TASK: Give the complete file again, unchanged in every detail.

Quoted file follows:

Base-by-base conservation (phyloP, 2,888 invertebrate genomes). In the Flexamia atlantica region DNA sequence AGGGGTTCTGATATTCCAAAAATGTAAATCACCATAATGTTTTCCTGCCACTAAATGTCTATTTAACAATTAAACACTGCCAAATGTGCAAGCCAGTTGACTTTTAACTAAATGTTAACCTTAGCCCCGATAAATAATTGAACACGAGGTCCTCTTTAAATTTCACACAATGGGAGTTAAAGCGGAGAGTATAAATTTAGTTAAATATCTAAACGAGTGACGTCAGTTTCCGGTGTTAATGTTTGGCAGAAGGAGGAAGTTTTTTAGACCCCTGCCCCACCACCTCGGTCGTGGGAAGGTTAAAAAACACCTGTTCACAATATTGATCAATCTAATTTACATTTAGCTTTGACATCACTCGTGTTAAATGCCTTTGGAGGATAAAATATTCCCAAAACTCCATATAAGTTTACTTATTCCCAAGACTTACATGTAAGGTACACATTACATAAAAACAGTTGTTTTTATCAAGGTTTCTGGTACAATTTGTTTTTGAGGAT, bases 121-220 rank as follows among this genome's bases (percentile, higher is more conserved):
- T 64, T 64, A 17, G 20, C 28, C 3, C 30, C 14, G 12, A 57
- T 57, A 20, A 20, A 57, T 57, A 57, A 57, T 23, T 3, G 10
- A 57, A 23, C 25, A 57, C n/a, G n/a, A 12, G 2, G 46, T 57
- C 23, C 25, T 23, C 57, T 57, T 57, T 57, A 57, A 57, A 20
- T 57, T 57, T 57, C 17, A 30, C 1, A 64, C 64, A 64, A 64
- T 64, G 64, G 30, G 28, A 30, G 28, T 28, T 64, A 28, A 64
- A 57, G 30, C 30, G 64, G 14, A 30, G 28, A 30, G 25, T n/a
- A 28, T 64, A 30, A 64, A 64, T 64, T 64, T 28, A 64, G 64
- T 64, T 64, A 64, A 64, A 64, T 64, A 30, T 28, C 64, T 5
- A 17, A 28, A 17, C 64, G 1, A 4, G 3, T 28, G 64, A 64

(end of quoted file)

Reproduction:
Base-by-base conservation (phyloP, 2,888 invertebrate genomes). In the Flexamia atlantica region DNA sequence AGGGGTTCTGATATTCCAAAAATGTAAATCACCATAATGTTTTCCTGCCACTAAATGTCTATTTAACAATTAAACACTGCCAAATGTGCAAGCCAGTTGACTTTTAACTAAATGTTAACCTTAGCCCCGATAAATAATTGAACACGAGGTCCTCTTTAAATTTCACACAATGGGAGTTAAAGCGGAGAGTATAAATTTAGTTAAATATCTAAACGAGTGACGTCAGTTTCCGGTGTTAATGTTTGGCAGAAGGAGGAAGTTTTTTAGACCCCTGCCCCACCACCTCGGTCGTGGGAAGGTTAAAAAACACCTGTTCACAATATTGATCAATCTAATTTACATTTAGCTTTGACATCACTCGTGTTAAATGCCTTTGGAGGATAAAATATTCCCAAAACTCCATATAAGTTTACTTATTCCCAAGACTTACATGTAAGGTACACATTACATAAAAACAGTTGTTTTTATCAAGGTTTCTGGTACAATTTGTTTTTGAGGAT, bases 121-220 rank as follows among this genome's bases (percentile, higher is more conserved):
- T 64, T 64, A 17, G 20, C 28, C 3, C 30, C 14, G 12, A 57
- T 57, A 20, A 20, A 57, T 57, A 57, A 57, T 23, T 3, G 10
- A 57, A 23, C 25, A 57, C n/a, G n/a, A 12, G 2, G 46, T 57
- C 23, C 25, T 23, C 57, T 57, T 57, T 57, A 57, A 57, A 20
- T 57, T 57, T 57, C 17, A 30, C 1, A 64, C 64, A 64, A 64
- T 64, G 64, G 30, G 28, A 30, G 28, T 28, T 64, A 28, A 64
- A 57, G 30, C 30, G 64, G 14, A 30, G 28, A 30, G 25, T n/a
- A 28, T 64, A 30, A 64, A 64, T 64, T 64, T 28, A 64, G 64
- T 64, T 64, A 64, A 64, A 64, T 64, A 30, T 28, C 64, T 5
- A 17, A 28, A 17, C 64, G 1, A 4, G 3, T 28, G 64, A 64